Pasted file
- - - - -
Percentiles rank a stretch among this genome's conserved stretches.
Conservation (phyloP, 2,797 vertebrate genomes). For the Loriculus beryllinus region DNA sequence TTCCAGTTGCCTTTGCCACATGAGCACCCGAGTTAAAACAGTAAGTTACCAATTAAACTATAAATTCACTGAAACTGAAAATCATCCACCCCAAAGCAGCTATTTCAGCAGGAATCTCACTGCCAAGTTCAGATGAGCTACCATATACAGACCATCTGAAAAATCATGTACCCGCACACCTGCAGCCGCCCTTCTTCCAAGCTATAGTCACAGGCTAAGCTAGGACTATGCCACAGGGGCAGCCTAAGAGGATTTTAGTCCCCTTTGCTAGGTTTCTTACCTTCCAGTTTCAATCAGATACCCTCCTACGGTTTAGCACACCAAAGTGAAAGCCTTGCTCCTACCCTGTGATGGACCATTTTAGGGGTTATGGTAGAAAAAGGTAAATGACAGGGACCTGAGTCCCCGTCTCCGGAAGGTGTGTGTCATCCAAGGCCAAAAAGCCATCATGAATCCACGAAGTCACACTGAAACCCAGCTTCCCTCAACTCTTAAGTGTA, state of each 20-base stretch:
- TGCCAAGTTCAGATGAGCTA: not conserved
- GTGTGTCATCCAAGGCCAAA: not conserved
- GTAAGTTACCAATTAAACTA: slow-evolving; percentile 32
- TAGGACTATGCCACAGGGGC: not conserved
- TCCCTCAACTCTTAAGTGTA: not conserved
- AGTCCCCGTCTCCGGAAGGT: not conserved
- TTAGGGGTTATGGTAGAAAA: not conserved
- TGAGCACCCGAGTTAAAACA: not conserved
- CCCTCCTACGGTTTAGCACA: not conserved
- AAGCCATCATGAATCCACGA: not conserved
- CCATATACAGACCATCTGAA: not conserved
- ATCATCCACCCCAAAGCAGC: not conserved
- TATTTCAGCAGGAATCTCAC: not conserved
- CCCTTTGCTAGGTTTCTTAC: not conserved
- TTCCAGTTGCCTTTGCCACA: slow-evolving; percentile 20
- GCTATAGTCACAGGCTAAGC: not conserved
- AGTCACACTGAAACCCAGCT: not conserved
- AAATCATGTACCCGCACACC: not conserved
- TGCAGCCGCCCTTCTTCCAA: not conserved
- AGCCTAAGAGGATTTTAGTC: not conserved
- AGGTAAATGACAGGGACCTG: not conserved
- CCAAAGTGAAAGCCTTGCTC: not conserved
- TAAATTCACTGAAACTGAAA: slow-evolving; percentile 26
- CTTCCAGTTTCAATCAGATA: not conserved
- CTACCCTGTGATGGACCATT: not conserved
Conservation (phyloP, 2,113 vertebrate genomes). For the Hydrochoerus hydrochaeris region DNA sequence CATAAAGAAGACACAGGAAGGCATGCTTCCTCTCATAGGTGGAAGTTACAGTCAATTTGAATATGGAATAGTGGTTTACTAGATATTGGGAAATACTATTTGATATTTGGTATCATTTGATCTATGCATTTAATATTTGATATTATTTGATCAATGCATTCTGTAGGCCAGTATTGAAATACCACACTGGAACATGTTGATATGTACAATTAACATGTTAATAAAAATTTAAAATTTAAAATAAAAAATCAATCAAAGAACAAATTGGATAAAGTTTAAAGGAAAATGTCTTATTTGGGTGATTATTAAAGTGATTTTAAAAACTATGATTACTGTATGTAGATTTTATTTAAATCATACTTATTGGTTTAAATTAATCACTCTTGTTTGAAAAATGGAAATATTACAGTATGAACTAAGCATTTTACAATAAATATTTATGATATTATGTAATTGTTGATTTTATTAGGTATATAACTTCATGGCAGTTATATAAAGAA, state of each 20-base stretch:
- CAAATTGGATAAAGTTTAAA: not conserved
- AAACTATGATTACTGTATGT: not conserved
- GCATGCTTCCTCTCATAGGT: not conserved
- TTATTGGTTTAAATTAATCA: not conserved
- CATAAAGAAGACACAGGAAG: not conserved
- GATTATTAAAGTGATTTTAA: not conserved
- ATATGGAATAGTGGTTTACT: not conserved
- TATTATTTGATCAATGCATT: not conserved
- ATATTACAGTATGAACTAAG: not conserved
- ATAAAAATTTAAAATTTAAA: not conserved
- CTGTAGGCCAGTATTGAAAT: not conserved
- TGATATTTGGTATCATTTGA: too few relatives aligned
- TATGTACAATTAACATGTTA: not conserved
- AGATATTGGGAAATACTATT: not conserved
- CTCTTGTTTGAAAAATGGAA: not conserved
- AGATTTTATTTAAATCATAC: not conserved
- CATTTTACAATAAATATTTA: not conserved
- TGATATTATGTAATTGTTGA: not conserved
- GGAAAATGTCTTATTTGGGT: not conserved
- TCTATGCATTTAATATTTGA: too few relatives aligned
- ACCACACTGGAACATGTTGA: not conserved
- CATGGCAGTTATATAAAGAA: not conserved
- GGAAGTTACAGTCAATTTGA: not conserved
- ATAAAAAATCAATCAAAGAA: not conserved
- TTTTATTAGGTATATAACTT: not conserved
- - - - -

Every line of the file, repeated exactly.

Percentiles rank a stretch among this genome's conserved stretches.
Conservation (phyloP, 2,797 vertebrate genomes). For the Loriculus beryllinus region DNA sequence TTCCAGTTGCCTTTGCCACATGAGCACCCGAGTTAAAACAGTAAGTTACCAATTAAACTATAAATTCACTGAAACTGAAAATCATCCACCCCAAAGCAGCTATTTCAGCAGGAATCTCACTGCCAAGTTCAGATGAGCTACCATATACAGACCATCTGAAAAATCATGTACCCGCACACCTGCAGCCGCCCTTCTTCCAAGCTATAGTCACAGGCTAAGCTAGGACTATGCCACAGGGGCAGCCTAAGAGGATTTTAGTCCCCTTTGCTAGGTTTCTTACCTTCCAGTTTCAATCAGATACCCTCCTACGGTTTAGCACACCAAAGTGAAAGCCTTGCTCCTACCCTGTGATGGACCATTTTAGGGGTTATGGTAGAAAAAGGTAAATGACAGGGACCTGAGTCCCCGTCTCCGGAAGGTGTGTGTCATCCAAGGCCAAAAAGCCATCATGAATCCACGAAGTCACACTGAAACCCAGCTTCCCTCAACTCTTAAGTGTA, state of each 20-base stretch:
- TGCCAAGTTCAGATGAGCTA: not conserved
- GTGTGTCATCCAAGGCCAAA: not conserved
- GTAAGTTACCAATTAAACTA: slow-evolving; percentile 32
- TAGGACTATGCCACAGGGGC: not conserved
- TCCCTCAACTCTTAAGTGTA: not conserved
- AGTCCCCGTCTCCGGAAGGT: not conserved
- TTAGGGGTTATGGTAGAAAA: not conserved
- TGAGCACCCGAGTTAAAACA: not conserved
- CCCTCCTACGGTTTAGCACA: not conserved
- AAGCCATCATGAATCCACGA: not conserved
- CCATATACAGACCATCTGAA: not conserved
- ATCATCCACCCCAAAGCAGC: not conserved
- TATTTCAGCAGGAATCTCAC: not conserved
- CCCTTTGCTAGGTTTCTTAC: not conserved
- TTCCAGTTGCCTTTGCCACA: slow-evolving; percentile 20
- GCTATAGTCACAGGCTAAGC: not conserved
- AGTCACACTGAAACCCAGCT: not conserved
- AAATCATGTACCCGCACACC: not conserved
- TGCAGCCGCCCTTCTTCCAA: not conserved
- AGCCTAAGAGGATTTTAGTC: not conserved
- AGGTAAATGACAGGGACCTG: not conserved
- CCAAAGTGAAAGCCTTGCTC: not conserved
- TAAATTCACTGAAACTGAAA: slow-evolving; percentile 26
- CTTCCAGTTTCAATCAGATA: not conserved
- CTACCCTGTGATGGACCATT: not conserved
Conservation (phyloP, 2,113 vertebrate genomes). For the Hydrochoerus hydrochaeris region DNA sequence CATAAAGAAGACACAGGAAGGCATGCTTCCTCTCATAGGTGGAAGTTACAGTCAATTTGAATATGGAATAGTGGTTTACTAGATATTGGGAAATACTATTTGATATTTGGTATCATTTGATCTATGCATTTAATATTTGATATTATTTGATCAATGCATTCTGTAGGCCAGTATTGAAATACCACACTGGAACATGTTGATATGTACAATTAACATGTTAATAAAAATTTAAAATTTAAAATAAAAAATCAATCAAAGAACAAATTGGATAAAGTTTAAAGGAAAATGTCTTATTTGGGTGATTATTAAAGTGATTTTAAAAACTATGATTACTGTATGTAGATTTTATTTAAATCATACTTATTGGTTTAAATTAATCACTCTTGTTTGAAAAATGGAAATATTACAGTATGAACTAAGCATTTTACAATAAATATTTATGATATTATGTAATTGTTGATTTTATTAGGTATATAACTTCATGGCAGTTATATAAAGAA, state of each 20-base stretch:
- CAAATTGGATAAAGTTTAAA: not conserved
- AAACTATGATTACTGTATGT: not conserved
- GCATGCTTCCTCTCATAGGT: not conserved
- TTATTGGTTTAAATTAATCA: not conserved
- CATAAAGAAGACACAGGAAG: not conserved
- GATTATTAAAGTGATTTTAA: not conserved
- ATATGGAATAGTGGTTTACT: not conserved
- TATTATTTGATCAATGCATT: not conserved
- ATATTACAGTATGAACTAAG: not conserved
- ATAAAAATTTAAAATTTAAA: not conserved
- CTGTAGGCCAGTATTGAAAT: not conserved
- TGATATTTGGTATCATTTGA: too few relatives aligned
- TATGTACAATTAACATGTTA: not conserved
- AGATATTGGGAAATACTATT: not conserved
- CTCTTGTTTGAAAAATGGAA: not conserved
- AGATTTTATTTAAATCATAC: not conserved
- CATTTTACAATAAATATTTA: not conserved
- TGATATTATGTAATTGTTGA: not conserved
- GGAAAATGTCTTATTTGGGT: not conserved
- TCTATGCATTTAATATTTGA: too few relatives aligned
- ACCACACTGGAACATGTTGA: not conserved
- CATGGCAGTTATATAAAGAA: not conserved
- GGAAGTTACAGTCAATTTGA: not conserved
- ATAAAAAATCAATCAAAGAA: not conserved
- TTTTATTAGGTATATAACTT: not conserved